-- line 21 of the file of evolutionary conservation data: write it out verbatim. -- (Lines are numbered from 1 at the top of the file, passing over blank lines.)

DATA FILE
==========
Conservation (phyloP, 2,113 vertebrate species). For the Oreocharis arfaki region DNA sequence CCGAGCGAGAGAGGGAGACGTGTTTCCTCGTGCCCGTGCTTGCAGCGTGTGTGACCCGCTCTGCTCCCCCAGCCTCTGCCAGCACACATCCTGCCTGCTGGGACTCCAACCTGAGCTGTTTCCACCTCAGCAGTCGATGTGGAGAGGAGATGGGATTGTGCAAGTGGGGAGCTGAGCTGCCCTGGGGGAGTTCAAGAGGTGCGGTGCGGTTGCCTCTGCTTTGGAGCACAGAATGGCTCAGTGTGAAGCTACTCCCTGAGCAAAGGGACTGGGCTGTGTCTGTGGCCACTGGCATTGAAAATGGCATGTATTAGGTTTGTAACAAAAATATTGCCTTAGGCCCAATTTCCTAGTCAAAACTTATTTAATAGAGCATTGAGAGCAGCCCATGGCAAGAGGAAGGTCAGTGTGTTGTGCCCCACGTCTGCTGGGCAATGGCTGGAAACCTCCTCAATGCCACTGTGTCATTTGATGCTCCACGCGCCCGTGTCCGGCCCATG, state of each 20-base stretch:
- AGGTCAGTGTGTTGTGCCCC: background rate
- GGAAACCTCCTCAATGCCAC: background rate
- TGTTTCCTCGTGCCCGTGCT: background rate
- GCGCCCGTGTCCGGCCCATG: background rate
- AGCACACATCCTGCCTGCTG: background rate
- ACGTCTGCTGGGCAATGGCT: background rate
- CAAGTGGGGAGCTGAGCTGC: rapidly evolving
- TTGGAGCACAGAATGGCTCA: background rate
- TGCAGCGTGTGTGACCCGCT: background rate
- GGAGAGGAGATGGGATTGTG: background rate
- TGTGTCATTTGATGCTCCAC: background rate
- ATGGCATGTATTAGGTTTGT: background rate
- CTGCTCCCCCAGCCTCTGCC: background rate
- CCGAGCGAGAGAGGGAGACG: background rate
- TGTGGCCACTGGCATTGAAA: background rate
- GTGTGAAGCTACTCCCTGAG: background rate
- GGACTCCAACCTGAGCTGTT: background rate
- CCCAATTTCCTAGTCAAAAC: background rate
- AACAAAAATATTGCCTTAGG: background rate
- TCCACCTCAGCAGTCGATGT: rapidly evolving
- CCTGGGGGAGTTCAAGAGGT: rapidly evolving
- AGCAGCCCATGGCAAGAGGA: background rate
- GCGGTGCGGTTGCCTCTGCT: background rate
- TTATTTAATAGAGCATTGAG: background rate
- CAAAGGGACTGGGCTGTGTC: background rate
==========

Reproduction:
- TCCACCTCAGCAGTCGATGT: rapidly evolving